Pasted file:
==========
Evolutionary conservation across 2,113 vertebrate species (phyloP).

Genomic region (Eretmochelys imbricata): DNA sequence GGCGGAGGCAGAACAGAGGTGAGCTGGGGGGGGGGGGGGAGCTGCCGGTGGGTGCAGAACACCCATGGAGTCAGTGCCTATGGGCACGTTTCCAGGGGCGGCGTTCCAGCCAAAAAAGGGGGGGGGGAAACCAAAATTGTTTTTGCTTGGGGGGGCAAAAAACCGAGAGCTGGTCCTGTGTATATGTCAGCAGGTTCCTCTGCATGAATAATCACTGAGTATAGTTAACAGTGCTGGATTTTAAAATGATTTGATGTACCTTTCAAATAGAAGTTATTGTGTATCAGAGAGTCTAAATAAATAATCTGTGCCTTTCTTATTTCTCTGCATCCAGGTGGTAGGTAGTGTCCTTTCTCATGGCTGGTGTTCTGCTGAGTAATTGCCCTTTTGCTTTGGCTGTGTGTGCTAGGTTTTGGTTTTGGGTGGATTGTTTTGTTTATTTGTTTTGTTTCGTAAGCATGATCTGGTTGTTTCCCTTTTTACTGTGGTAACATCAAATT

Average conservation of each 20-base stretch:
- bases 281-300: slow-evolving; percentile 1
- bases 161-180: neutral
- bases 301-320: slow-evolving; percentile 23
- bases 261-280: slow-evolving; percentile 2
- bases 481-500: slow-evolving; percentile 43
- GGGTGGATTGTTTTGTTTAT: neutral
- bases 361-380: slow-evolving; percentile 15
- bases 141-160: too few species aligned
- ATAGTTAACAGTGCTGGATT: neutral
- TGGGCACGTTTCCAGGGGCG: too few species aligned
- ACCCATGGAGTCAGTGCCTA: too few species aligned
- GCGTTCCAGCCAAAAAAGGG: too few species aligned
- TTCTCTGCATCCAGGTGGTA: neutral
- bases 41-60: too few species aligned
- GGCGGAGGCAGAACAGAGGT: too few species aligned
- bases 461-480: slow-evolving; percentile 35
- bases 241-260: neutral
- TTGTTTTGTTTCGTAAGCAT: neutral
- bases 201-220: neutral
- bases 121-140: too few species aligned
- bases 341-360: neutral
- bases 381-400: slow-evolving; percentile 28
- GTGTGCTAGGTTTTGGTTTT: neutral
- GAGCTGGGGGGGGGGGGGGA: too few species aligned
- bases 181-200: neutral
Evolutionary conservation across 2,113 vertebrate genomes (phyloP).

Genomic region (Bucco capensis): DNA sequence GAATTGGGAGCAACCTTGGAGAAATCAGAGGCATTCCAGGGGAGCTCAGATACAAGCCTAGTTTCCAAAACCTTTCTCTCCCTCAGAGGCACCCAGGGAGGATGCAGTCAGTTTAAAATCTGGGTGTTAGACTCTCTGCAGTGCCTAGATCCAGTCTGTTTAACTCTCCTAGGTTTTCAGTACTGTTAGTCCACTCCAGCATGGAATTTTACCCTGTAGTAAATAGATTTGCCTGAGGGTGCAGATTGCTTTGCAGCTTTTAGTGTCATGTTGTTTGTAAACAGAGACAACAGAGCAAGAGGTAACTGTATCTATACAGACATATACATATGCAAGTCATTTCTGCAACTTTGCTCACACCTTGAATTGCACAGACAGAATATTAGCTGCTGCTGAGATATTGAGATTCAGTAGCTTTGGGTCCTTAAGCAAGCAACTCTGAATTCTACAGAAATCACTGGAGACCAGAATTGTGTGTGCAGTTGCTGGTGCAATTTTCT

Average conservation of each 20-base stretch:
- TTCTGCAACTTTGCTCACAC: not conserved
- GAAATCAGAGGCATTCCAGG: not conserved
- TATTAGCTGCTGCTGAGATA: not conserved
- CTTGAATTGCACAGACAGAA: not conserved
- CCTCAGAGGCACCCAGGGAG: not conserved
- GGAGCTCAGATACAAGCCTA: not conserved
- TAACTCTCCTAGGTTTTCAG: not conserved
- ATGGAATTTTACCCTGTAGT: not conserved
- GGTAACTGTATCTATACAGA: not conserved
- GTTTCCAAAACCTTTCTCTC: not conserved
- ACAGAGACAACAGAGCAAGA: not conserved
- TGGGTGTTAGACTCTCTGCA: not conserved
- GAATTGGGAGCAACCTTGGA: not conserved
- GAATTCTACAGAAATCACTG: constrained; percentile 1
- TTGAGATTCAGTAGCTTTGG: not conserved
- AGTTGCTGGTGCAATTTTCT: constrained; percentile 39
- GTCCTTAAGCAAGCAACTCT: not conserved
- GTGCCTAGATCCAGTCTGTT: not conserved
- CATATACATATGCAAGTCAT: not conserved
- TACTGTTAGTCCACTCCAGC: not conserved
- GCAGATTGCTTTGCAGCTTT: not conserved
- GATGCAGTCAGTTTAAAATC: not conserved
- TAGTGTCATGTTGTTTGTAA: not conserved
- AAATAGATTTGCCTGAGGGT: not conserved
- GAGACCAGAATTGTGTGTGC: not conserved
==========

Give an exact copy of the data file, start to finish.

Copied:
Evolutionary conservation across 2,113 vertebrate species (phyloP).

Genomic region (Eretmochelys imbricata): DNA sequence GGCGGAGGCAGAACAGAGGTGAGCTGGGGGGGGGGGGGGAGCTGCCGGTGGGTGCAGAACACCCATGGAGTCAGTGCCTATGGGCACGTTTCCAGGGGCGGCGTTCCAGCCAAAAAAGGGGGGGGGGAAACCAAAATTGTTTTTGCTTGGGGGGGCAAAAAACCGAGAGCTGGTCCTGTGTATATGTCAGCAGGTTCCTCTGCATGAATAATCACTGAGTATAGTTAACAGTGCTGGATTTTAAAATGATTTGATGTACCTTTCAAATAGAAGTTATTGTGTATCAGAGAGTCTAAATAAATAATCTGTGCCTTTCTTATTTCTCTGCATCCAGGTGGTAGGTAGTGTCCTTTCTCATGGCTGGTGTTCTGCTGAGTAATTGCCCTTTTGCTTTGGCTGTGTGTGCTAGGTTTTGGTTTTGGGTGGATTGTTTTGTTTATTTGTTTTGTTTCGTAAGCATGATCTGGTTGTTTCCCTTTTTACTGTGGTAACATCAAATT

Average conservation of each 20-base stretch:
- bases 281-300: slow-evolving; percentile 1
- bases 161-180: neutral
- bases 301-320: slow-evolving; percentile 23
- bases 261-280: slow-evolving; percentile 2
- bases 481-500: slow-evolving; percentile 43
- GGGTGGATTGTTTTGTTTAT: neutral
- bases 361-380: slow-evolving; percentile 15
- bases 141-160: too few species aligned
- ATAGTTAACAGTGCTGGATT: neutral
- TGGGCACGTTTCCAGGGGCG: too few species aligned
- ACCCATGGAGTCAGTGCCTA: too few species aligned
- GCGTTCCAGCCAAAAAAGGG: too few species aligned
- TTCTCTGCATCCAGGTGGTA: neutral
- bases 41-60: too few species aligned
- GGCGGAGGCAGAACAGAGGT: too few species aligned
- bases 461-480: slow-evolving; percentile 35
- bases 241-260: neutral
- TTGTTTTGTTTCGTAAGCAT: neutral
- bases 201-220: neutral
- bases 121-140: too few species aligned
- bases 341-360: neutral
- bases 381-400: slow-evolving; percentile 28
- GTGTGCTAGGTTTTGGTTTT: neutral
- GAGCTGGGGGGGGGGGGGGA: too few species aligned
- bases 181-200: neutral
Evolutionary conservation across 2,113 vertebrate genomes (phyloP).

Genomic region (Bucco capensis): DNA sequence GAATTGGGAGCAACCTTGGAGAAATCAGAGGCATTCCAGGGGAGCTCAGATACAAGCCTAGTTTCCAAAACCTTTCTCTCCCTCAGAGGCACCCAGGGAGGATGCAGTCAGTTTAAAATCTGGGTGTTAGACTCTCTGCAGTGCCTAGATCCAGTCTGTTTAACTCTCCTAGGTTTTCAGTACTGTTAGTCCACTCCAGCATGGAATTTTACCCTGTAGTAAATAGATTTGCCTGAGGGTGCAGATTGCTTTGCAGCTTTTAGTGTCATGTTGTTTGTAAACAGAGACAACAGAGCAAGAGGTAACTGTATCTATACAGACATATACATATGCAAGTCATTTCTGCAACTTTGCTCACACCTTGAATTGCACAGACAGAATATTAGCTGCTGCTGAGATATTGAGATTCAGTAGCTTTGGGTCCTTAAGCAAGCAACTCTGAATTCTACAGAAATCACTGGAGACCAGAATTGTGTGTGCAGTTGCTGGTGCAATTTTCT

Average conservation of each 20-base stretch:
- TTCTGCAACTTTGCTCACAC: not conserved
- GAAATCAGAGGCATTCCAGG: not conserved
- TATTAGCTGCTGCTGAGATA: not conserved
- CTTGAATTGCACAGACAGAA: not conserved
- CCTCAGAGGCACCCAGGGAG: not conserved
- GGAGCTCAGATACAAGCCTA: not conserved
- TAACTCTCCTAGGTTTTCAG: not conserved
- ATGGAATTTTACCCTGTAGT: not conserved
- GGTAACTGTATCTATACAGA: not conserved
- GTTTCCAAAACCTTTCTCTC: not conserved
- ACAGAGACAACAGAGCAAGA: not conserved
- TGGGTGTTAGACTCTCTGCA: not conserved
- GAATTGGGAGCAACCTTGGA: not conserved
- GAATTCTACAGAAATCACTG: constrained; percentile 1
- TTGAGATTCAGTAGCTTTGG: not conserved
- AGTTGCTGGTGCAATTTTCT: constrained; percentile 39
- GTCCTTAAGCAAGCAACTCT: not conserved
- GTGCCTAGATCCAGTCTGTT: not conserved
- CATATACATATGCAAGTCAT: not conserved
- TACTGTTAGTCCACTCCAGC: not conserved
- GCAGATTGCTTTGCAGCTTT: not conserved
- GATGCAGTCAGTTTAAAATC: not conserved
- TAGTGTCATGTTGTTTGTAA: not conserved
- AAATAGATTTGCCTGAGGGT: not conserved
- GAGACCAGAATTGTGTGTGC: not conserved